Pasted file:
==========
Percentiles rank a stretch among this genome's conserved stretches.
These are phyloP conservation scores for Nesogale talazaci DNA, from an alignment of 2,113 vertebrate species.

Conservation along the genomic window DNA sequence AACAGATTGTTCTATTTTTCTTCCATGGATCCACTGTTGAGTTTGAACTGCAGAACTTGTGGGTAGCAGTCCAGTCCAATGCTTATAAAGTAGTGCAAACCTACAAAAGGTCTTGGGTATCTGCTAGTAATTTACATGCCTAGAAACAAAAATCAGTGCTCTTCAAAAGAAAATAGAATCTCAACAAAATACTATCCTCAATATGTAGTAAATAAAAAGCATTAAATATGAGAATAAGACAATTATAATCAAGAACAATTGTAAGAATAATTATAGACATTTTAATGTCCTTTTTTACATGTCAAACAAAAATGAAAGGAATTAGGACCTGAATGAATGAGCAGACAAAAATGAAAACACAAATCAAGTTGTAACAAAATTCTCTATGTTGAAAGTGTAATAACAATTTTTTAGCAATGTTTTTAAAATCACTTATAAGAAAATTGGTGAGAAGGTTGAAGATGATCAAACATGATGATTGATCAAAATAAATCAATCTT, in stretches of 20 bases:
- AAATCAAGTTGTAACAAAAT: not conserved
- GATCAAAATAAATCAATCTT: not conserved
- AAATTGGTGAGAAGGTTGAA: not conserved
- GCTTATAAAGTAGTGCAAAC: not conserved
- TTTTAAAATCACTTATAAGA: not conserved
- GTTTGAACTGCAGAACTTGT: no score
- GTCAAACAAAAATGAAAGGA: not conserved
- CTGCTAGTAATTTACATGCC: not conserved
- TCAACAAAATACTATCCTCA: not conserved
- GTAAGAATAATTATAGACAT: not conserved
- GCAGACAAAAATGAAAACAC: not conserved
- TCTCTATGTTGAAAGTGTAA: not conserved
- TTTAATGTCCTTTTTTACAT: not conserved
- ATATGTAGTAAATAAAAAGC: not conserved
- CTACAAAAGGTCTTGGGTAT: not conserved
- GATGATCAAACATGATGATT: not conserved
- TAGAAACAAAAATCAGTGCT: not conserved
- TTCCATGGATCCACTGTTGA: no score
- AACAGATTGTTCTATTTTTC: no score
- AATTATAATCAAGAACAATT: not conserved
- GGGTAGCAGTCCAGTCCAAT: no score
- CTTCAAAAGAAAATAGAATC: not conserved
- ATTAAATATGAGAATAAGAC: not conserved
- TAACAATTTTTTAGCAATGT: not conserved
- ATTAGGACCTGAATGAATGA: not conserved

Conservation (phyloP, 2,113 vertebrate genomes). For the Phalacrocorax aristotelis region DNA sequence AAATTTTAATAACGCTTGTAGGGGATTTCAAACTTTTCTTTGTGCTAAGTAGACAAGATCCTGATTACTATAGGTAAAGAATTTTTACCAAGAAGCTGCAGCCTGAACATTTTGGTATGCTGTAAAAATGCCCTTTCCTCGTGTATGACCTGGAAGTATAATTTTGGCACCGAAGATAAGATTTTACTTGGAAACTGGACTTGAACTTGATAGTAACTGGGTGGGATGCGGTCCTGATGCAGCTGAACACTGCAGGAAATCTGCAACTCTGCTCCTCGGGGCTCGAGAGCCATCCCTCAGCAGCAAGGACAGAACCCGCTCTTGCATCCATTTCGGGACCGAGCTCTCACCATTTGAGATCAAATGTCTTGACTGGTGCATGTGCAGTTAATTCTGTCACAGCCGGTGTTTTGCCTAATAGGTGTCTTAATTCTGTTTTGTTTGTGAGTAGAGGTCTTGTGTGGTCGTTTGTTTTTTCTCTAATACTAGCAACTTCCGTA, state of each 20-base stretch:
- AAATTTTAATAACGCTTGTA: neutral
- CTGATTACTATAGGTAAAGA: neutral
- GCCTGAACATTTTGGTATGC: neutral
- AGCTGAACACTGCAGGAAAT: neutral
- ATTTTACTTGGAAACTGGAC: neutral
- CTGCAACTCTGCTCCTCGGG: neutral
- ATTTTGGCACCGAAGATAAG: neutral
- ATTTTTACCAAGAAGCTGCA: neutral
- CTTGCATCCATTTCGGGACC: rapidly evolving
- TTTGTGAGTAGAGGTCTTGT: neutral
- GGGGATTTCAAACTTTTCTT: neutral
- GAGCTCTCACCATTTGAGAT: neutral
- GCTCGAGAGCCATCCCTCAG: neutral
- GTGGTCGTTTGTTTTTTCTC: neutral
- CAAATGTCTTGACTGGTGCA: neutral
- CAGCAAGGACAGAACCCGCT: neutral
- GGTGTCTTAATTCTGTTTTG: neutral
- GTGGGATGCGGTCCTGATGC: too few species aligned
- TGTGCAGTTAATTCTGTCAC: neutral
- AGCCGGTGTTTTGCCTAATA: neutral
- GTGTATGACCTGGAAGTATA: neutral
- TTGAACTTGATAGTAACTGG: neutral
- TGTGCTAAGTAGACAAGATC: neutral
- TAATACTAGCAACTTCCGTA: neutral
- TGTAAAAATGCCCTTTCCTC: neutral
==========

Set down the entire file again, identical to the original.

Percentiles rank a stretch among this genome's conserved stretches.
These are phyloP conservation scores for Nesogale talazaci DNA, from an alignment of 2,113 vertebrate species.

Conservation along the genomic window DNA sequence AACAGATTGTTCTATTTTTCTTCCATGGATCCACTGTTGAGTTTGAACTGCAGAACTTGTGGGTAGCAGTCCAGTCCAATGCTTATAAAGTAGTGCAAACCTACAAAAGGTCTTGGGTATCTGCTAGTAATTTACATGCCTAGAAACAAAAATCAGTGCTCTTCAAAAGAAAATAGAATCTCAACAAAATACTATCCTCAATATGTAGTAAATAAAAAGCATTAAATATGAGAATAAGACAATTATAATCAAGAACAATTGTAAGAATAATTATAGACATTTTAATGTCCTTTTTTACATGTCAAACAAAAATGAAAGGAATTAGGACCTGAATGAATGAGCAGACAAAAATGAAAACACAAATCAAGTTGTAACAAAATTCTCTATGTTGAAAGTGTAATAACAATTTTTTAGCAATGTTTTTAAAATCACTTATAAGAAAATTGGTGAGAAGGTTGAAGATGATCAAACATGATGATTGATCAAAATAAATCAATCTT, in stretches of 20 bases:
- AAATCAAGTTGTAACAAAAT: not conserved
- GATCAAAATAAATCAATCTT: not conserved
- AAATTGGTGAGAAGGTTGAA: not conserved
- GCTTATAAAGTAGTGCAAAC: not conserved
- TTTTAAAATCACTTATAAGA: not conserved
- GTTTGAACTGCAGAACTTGT: no score
- GTCAAACAAAAATGAAAGGA: not conserved
- CTGCTAGTAATTTACATGCC: not conserved
- TCAACAAAATACTATCCTCA: not conserved
- GTAAGAATAATTATAGACAT: not conserved
- GCAGACAAAAATGAAAACAC: not conserved
- TCTCTATGTTGAAAGTGTAA: not conserved
- TTTAATGTCCTTTTTTACAT: not conserved
- ATATGTAGTAAATAAAAAGC: not conserved
- CTACAAAAGGTCTTGGGTAT: not conserved
- GATGATCAAACATGATGATT: not conserved
- TAGAAACAAAAATCAGTGCT: not conserved
- TTCCATGGATCCACTGTTGA: no score
- AACAGATTGTTCTATTTTTC: no score
- AATTATAATCAAGAACAATT: not conserved
- GGGTAGCAGTCCAGTCCAAT: no score
- CTTCAAAAGAAAATAGAATC: not conserved
- ATTAAATATGAGAATAAGAC: not conserved
- TAACAATTTTTTAGCAATGT: not conserved
- ATTAGGACCTGAATGAATGA: not conserved

Conservation (phyloP, 2,113 vertebrate genomes). For the Phalacrocorax aristotelis region DNA sequence AAATTTTAATAACGCTTGTAGGGGATTTCAAACTTTTCTTTGTGCTAAGTAGACAAGATCCTGATTACTATAGGTAAAGAATTTTTACCAAGAAGCTGCAGCCTGAACATTTTGGTATGCTGTAAAAATGCCCTTTCCTCGTGTATGACCTGGAAGTATAATTTTGGCACCGAAGATAAGATTTTACTTGGAAACTGGACTTGAACTTGATAGTAACTGGGTGGGATGCGGTCCTGATGCAGCTGAACACTGCAGGAAATCTGCAACTCTGCTCCTCGGGGCTCGAGAGCCATCCCTCAGCAGCAAGGACAGAACCCGCTCTTGCATCCATTTCGGGACCGAGCTCTCACCATTTGAGATCAAATGTCTTGACTGGTGCATGTGCAGTTAATTCTGTCACAGCCGGTGTTTTGCCTAATAGGTGTCTTAATTCTGTTTTGTTTGTGAGTAGAGGTCTTGTGTGGTCGTTTGTTTTTTCTCTAATACTAGCAACTTCCGTA, state of each 20-base stretch:
- AAATTTTAATAACGCTTGTA: neutral
- CTGATTACTATAGGTAAAGA: neutral
- GCCTGAACATTTTGGTATGC: neutral
- AGCTGAACACTGCAGGAAAT: neutral
- ATTTTACTTGGAAACTGGAC: neutral
- CTGCAACTCTGCTCCTCGGG: neutral
- ATTTTGGCACCGAAGATAAG: neutral
- ATTTTTACCAAGAAGCTGCA: neutral
- CTTGCATCCATTTCGGGACC: rapidly evolving
- TTTGTGAGTAGAGGTCTTGT: neutral
- GGGGATTTCAAACTTTTCTT: neutral
- GAGCTCTCACCATTTGAGAT: neutral
- GCTCGAGAGCCATCCCTCAG: neutral
- GTGGTCGTTTGTTTTTTCTC: neutral
- CAAATGTCTTGACTGGTGCA: neutral
- CAGCAAGGACAGAACCCGCT: neutral
- GGTGTCTTAATTCTGTTTTG: neutral
- GTGGGATGCGGTCCTGATGC: too few species aligned
- TGTGCAGTTAATTCTGTCAC: neutral
- AGCCGGTGTTTTGCCTAATA: neutral
- GTGTATGACCTGGAAGTATA: neutral
- TTGAACTTGATAGTAACTGG: neutral
- TGTGCTAAGTAGACAAGATC: neutral
- TAATACTAGCAACTTCCGTA: neutral
- TGTAAAAATGCCCTTTCCTC: neutral